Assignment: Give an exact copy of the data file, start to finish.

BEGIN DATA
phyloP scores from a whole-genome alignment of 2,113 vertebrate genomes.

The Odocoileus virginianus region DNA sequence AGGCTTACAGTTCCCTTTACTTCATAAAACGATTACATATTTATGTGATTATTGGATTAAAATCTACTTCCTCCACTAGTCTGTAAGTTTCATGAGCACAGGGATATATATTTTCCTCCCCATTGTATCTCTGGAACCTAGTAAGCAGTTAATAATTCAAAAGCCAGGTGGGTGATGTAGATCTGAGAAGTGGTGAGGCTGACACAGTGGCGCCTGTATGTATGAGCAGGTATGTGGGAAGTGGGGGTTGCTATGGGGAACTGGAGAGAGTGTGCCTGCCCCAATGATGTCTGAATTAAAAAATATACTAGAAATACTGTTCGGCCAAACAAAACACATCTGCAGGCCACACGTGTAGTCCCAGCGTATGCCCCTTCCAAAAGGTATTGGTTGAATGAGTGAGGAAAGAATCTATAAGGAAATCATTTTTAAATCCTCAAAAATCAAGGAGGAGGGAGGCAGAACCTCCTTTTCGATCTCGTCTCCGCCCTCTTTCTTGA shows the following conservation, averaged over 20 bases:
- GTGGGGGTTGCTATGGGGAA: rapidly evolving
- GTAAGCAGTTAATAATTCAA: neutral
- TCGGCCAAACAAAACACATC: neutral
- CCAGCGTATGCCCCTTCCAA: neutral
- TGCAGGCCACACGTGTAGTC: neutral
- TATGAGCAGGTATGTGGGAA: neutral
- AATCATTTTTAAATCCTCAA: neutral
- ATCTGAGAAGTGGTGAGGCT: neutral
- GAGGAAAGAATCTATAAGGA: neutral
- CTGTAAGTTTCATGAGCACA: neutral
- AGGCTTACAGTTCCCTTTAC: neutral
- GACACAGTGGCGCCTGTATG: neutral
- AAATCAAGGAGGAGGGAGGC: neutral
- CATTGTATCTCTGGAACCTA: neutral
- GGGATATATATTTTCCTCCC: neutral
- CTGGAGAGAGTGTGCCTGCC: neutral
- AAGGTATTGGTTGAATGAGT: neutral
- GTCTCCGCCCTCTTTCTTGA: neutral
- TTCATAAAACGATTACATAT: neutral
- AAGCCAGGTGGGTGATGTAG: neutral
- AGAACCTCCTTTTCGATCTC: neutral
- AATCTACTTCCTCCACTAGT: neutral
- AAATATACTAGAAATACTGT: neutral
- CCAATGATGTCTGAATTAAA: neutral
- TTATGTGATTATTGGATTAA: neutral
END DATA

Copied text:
phyloP scores from a whole-genome alignment of 2,113 vertebrate genomes.

The Odocoileus virginianus region DNA sequence AGGCTTACAGTTCCCTTTACTTCATAAAACGATTACATATTTATGTGATTATTGGATTAAAATCTACTTCCTCCACTAGTCTGTAAGTTTCATGAGCACAGGGATATATATTTTCCTCCCCATTGTATCTCTGGAACCTAGTAAGCAGTTAATAATTCAAAAGCCAGGTGGGTGATGTAGATCTGAGAAGTGGTGAGGCTGACACAGTGGCGCCTGTATGTATGAGCAGGTATGTGGGAAGTGGGGGTTGCTATGGGGAACTGGAGAGAGTGTGCCTGCCCCAATGATGTCTGAATTAAAAAATATACTAGAAATACTGTTCGGCCAAACAAAACACATCTGCAGGCCACACGTGTAGTCCCAGCGTATGCCCCTTCCAAAAGGTATTGGTTGAATGAGTGAGGAAAGAATCTATAAGGAAATCATTTTTAAATCCTCAAAAATCAAGGAGGAGGGAGGCAGAACCTCCTTTTCGATCTCGTCTCCGCCCTCTTTCTTGA shows the following conservation, averaged over 20 bases:
- GTGGGGGTTGCTATGGGGAA: rapidly evolving
- GTAAGCAGTTAATAATTCAA: neutral
- TCGGCCAAACAAAACACATC: neutral
- CCAGCGTATGCCCCTTCCAA: neutral
- TGCAGGCCACACGTGTAGTC: neutral
- TATGAGCAGGTATGTGGGAA: neutral
- AATCATTTTTAAATCCTCAA: neutral
- ATCTGAGAAGTGGTGAGGCT: neutral
- GAGGAAAGAATCTATAAGGA: neutral
- CTGTAAGTTTCATGAGCACA: neutral
- AGGCTTACAGTTCCCTTTAC: neutral
- GACACAGTGGCGCCTGTATG: neutral
- AAATCAAGGAGGAGGGAGGC: neutral
- CATTGTATCTCTGGAACCTA: neutral
- GGGATATATATTTTCCTCCC: neutral
- CTGGAGAGAGTGTGCCTGCC: neutral
- AAGGTATTGGTTGAATGAGT: neutral
- GTCTCCGCCCTCTTTCTTGA: neutral
- TTCATAAAACGATTACATAT: neutral
- AAGCCAGGTGGGTGATGTAG: neutral
- AGAACCTCCTTTTCGATCTC: neutral
- AATCTACTTCCTCCACTAGT: neutral
- AAATATACTAGAAATACTGT: neutral
- CCAATGATGTCTGAATTAAA: neutral
- TTATGTGATTATTGGATTAA: neutral